What’s it all about?:
An unforgettable novel about finding a lost piece of yourself in someone else.
Khaled Hosseini, the #1 New York Times–bestselling author of The Kite Runner and A Thousand Splendid Suns, has written a new novel about how we love, how we take care of one another, and how the choices we make resonate through generations.
In this tale revolving around not just parents and children but brothers and sisters, cousins and caretakers, Hosseini explores the many ways in which families nurture, wound, betray, honor, and sacrifice for one another; and how often we are surprised by the actions of those closest to us, at the times that matter most.
Following its characters and the ramifications of their lives and choices and loves around the globe—from Kabul to Paris to San Francisco to the Greek island of Tinos—the story expands gradually outward, becoming more emotionally complex and powerful with each turning page.
What did WE think?:
CHRISSI: And the Mountains Echoed begins with Saboor and his children, Abdullah and Pari, and a heartbreaking event which divides them. Discuss the structure of the novel – how effectively are each of the stories linked?
BETH: There are a lot of storylines within this novel which I didn’t realise at first were connected until a character showed up who was the relative or friend of the character in the previous chapter and things would automatically click. I did love that we got to know a bit more about certain characters who had relatively minor roles previously and I thought everything slotted together perfectly. At first, I assumed that I would only be learning about Saboor, Abdullah and Pari and was pleasantly surprised to discover that there were a variety of characters to enjoy.
BETH: Which parts of this novel did you find most enjoyable?
CHRISSI: I absolutely loved the story at the beginning. I found it immediately engaging. I have to say one of my favourite elements of this story was the beautiful writing. I find the author has such an amazing way with words that even if I’m not completely loving the story, I’m in love with the way in which it is told.
CHRISSI: What did you make of the different types of media used in And The Mountains Echoed? E.g. the interview transcript and letters.
BETH: I think I could have seen a lot more of these to be honest! I do enjoy any different way of telling a tale and thought the interview transcript and letters was a refreshing and interesting way to tell parts of the story. It also gives the reader a bit more of an insight into a character’s particular way of thinking and/or behaving which can be compelling.
BETH: How did you think the relationships between siblings and between families were explored?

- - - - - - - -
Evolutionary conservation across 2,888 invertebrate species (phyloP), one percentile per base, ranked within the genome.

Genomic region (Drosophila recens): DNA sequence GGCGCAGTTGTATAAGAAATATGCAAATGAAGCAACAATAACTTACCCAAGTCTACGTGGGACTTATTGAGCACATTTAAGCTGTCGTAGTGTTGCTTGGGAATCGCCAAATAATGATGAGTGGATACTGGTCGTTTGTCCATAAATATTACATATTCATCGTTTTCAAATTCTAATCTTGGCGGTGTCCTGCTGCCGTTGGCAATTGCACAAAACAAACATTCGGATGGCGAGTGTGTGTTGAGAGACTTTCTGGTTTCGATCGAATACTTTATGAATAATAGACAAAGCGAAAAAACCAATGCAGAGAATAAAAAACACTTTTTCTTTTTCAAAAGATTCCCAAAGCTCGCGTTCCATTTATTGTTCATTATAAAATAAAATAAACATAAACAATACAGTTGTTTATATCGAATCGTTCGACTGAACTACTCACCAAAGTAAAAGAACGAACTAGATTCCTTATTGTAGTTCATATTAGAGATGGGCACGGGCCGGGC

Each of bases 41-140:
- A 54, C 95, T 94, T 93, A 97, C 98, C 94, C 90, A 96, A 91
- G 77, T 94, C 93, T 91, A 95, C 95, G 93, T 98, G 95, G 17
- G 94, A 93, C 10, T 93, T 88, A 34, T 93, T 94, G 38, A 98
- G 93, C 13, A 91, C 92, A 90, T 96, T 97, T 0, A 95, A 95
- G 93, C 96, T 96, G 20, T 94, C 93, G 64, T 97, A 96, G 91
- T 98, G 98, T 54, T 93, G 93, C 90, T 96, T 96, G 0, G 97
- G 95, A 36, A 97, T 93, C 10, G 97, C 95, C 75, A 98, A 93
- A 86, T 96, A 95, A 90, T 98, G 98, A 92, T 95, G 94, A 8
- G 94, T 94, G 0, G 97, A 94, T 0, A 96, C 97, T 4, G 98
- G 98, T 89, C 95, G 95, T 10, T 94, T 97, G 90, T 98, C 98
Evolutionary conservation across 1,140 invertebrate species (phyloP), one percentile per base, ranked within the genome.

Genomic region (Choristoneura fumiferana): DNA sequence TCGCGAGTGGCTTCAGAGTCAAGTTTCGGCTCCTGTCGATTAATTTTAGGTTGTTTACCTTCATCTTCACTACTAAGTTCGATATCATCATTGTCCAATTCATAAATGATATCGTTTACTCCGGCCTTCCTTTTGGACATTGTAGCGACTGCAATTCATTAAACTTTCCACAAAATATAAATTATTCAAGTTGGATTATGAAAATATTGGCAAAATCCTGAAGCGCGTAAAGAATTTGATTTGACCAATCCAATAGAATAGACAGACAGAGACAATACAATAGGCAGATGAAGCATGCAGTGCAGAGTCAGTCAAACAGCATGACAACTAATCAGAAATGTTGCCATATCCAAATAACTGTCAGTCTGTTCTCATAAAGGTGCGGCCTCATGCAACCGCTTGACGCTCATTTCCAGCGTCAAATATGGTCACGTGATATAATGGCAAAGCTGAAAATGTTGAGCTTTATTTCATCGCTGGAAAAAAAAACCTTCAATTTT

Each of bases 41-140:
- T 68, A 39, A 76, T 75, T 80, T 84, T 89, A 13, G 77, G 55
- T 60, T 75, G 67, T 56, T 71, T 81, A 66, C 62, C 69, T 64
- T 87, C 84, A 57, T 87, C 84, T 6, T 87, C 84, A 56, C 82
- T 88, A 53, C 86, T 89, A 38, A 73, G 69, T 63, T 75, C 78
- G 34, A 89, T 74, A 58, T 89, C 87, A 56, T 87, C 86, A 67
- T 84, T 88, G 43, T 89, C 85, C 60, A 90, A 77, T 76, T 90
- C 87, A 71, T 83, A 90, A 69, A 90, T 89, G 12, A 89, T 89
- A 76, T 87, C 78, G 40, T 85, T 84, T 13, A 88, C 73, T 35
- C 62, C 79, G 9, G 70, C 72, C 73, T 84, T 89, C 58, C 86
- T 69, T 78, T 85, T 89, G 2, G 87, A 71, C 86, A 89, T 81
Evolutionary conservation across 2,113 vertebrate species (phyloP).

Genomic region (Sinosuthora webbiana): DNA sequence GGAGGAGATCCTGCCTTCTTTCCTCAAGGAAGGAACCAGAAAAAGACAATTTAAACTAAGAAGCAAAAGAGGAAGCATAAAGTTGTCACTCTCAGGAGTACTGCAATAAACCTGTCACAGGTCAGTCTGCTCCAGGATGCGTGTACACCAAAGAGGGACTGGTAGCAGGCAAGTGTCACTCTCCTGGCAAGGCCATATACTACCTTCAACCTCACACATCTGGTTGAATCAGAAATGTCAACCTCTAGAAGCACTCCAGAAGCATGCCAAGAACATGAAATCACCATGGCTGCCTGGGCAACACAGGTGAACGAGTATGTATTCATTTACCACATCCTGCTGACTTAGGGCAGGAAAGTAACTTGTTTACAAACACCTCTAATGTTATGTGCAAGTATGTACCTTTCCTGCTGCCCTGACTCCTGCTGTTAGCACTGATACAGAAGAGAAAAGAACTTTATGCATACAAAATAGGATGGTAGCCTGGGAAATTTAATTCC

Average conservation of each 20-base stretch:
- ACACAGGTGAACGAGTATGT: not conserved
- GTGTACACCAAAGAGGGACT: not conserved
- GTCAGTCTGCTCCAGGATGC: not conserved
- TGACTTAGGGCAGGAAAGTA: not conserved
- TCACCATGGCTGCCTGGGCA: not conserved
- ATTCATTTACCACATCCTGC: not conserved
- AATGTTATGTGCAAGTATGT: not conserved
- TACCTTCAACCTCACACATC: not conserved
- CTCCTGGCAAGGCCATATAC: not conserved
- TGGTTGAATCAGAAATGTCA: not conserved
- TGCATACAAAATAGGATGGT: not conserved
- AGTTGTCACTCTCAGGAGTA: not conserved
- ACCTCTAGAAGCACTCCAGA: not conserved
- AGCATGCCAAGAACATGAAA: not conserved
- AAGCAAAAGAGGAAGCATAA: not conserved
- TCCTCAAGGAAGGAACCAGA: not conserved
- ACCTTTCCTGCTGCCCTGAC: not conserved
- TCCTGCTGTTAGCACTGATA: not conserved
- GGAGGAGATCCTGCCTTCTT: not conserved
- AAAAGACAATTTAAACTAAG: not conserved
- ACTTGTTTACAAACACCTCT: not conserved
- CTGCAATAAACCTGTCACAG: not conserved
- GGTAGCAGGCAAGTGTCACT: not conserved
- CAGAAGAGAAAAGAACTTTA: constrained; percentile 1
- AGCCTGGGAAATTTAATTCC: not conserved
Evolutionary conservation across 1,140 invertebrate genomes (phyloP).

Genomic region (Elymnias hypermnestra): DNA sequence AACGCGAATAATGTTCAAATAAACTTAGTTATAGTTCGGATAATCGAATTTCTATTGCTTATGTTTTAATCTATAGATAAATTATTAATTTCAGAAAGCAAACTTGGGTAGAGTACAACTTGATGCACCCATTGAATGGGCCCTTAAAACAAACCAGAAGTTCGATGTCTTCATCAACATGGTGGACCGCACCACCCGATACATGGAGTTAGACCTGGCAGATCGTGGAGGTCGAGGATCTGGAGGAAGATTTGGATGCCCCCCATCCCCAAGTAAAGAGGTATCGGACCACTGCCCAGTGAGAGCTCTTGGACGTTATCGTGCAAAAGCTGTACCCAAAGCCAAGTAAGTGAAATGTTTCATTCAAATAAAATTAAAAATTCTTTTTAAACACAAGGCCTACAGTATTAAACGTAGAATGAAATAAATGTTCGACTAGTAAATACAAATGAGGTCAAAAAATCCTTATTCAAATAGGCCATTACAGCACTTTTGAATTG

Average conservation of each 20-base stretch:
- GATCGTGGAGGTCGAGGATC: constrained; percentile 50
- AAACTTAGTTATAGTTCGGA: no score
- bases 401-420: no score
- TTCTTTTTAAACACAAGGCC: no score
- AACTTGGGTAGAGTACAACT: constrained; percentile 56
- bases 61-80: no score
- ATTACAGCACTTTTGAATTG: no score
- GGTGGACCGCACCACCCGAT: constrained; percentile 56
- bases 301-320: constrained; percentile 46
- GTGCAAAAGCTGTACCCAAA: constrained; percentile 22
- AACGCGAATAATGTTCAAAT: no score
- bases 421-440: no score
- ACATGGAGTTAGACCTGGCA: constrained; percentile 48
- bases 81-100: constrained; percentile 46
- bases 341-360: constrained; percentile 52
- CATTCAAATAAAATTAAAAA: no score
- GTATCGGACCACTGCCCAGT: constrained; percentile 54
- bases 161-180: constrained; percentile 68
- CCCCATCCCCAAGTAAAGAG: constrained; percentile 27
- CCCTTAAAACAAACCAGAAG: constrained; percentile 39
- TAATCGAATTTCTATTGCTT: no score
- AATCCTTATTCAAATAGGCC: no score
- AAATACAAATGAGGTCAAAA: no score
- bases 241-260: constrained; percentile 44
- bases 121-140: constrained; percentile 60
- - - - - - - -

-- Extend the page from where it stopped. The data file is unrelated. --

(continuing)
CHRISSI: I thought the relationships between siblings were at the core of this story. It was a very real look at how sibling relationships can bring you much joy, but also a lot of heartbreak. I thought it was an incredibly refreshing take on just how important your siblings are in your life.
CHRISSI: The story begins in Afghanistan, moves from France to Greece, and ends in America. Many of the characters in the book are displaced. Discuss the theme of exile in the novel.
BETH: I think the theme of exile begins right from the very first pages of this novel. Saboor is walking alone through the desert with his two children, Abdullah and Pari and the reader is left feeling slightly unsure about where they are travelling to and why. Separations occur throughout the novel – between siblings, between whole families and even cross over to other countries like France, Greece and America. Situations are not always resolved in a perfect manner, but I think all the whole this novel evokes strong imagery on the importance of family.
BETH: What did you think of the character of Nila and how her life ended up?
CHRISSI: I felt sorry for Nila. It’s hard to describe why without completing spoiling the story. I hated how Nila was treated. Her marriage certainly seemed to me, like it was a marriage for convenience, it was certainly keeping up appearances. I felt resentful of Nila’s father, for being so disapproving of Nila’s talent. Nila expressed her female desire and that was just too controversial for the time and culture she was living in. Nila’s relationship with her own writing is a struggle throughout her life. I was quite satisfied with how Nila’s life ended up, even though I think it had elements of sadness. I think she had an experience that not many Afghan women had available to them.
CHRISSI: I know you’ve read A Thousand Splendid Suns by the same author, you haven’t yet read The Kite Runner, does your experience reading And The Mountains Echoed make you want to ‘bump’ it?
BETH: Most definitely! I know you loved The Kite Runner and I’ve been making you slightly crazy not having read it yet but I plan to read it very shortly. The author has such a beautiful way with words that reading one of his books feels like a real treat.
BETH: I found this book to be quite an emotional read. How did it feel for you emotion-wise?
CHRISSI: I agree that it was an emotional read. I think the writing plays a huge part in that. It’s incredibly lyrical and touching. I felt a wide range of emotions. I think the author really tugs at your heartstrings!
Would WE recommend it?:
BETH: But of course!
BETH’s Star Rating (out of 5):
CHRISSI’s Star Rating (out of 5):